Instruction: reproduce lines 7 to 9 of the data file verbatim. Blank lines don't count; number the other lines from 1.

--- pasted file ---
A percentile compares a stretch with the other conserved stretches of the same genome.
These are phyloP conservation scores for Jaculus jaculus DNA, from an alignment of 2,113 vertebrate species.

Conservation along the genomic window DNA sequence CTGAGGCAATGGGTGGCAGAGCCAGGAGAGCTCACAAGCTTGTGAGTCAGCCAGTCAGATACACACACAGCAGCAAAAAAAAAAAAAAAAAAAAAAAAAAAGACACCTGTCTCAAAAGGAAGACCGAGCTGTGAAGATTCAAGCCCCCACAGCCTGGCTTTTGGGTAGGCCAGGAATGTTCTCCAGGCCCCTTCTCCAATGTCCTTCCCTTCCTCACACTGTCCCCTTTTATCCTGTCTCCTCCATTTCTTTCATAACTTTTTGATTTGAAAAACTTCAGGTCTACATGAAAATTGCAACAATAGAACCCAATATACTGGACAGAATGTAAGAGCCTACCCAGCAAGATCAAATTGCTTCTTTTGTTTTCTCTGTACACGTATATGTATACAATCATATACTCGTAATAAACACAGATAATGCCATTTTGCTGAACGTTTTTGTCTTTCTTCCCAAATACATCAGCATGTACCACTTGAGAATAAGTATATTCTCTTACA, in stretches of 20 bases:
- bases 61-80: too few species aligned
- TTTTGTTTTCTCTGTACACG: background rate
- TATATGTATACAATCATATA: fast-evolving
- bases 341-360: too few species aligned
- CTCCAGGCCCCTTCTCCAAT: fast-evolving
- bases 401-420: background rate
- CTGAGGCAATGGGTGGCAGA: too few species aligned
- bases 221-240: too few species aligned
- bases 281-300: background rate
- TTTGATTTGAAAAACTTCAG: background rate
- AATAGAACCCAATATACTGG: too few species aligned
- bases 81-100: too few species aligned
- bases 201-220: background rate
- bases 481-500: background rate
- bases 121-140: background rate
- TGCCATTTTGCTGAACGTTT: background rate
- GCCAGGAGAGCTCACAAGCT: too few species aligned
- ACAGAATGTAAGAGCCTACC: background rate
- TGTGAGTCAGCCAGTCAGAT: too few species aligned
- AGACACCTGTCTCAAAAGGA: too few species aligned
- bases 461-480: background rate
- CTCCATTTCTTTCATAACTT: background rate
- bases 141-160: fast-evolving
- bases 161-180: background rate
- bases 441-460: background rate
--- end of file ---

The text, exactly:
- bases 341-360: too few species aligned
- CTCCAGGCCCCTTCTCCAAT: fast-evolving
- bases 401-420: background rate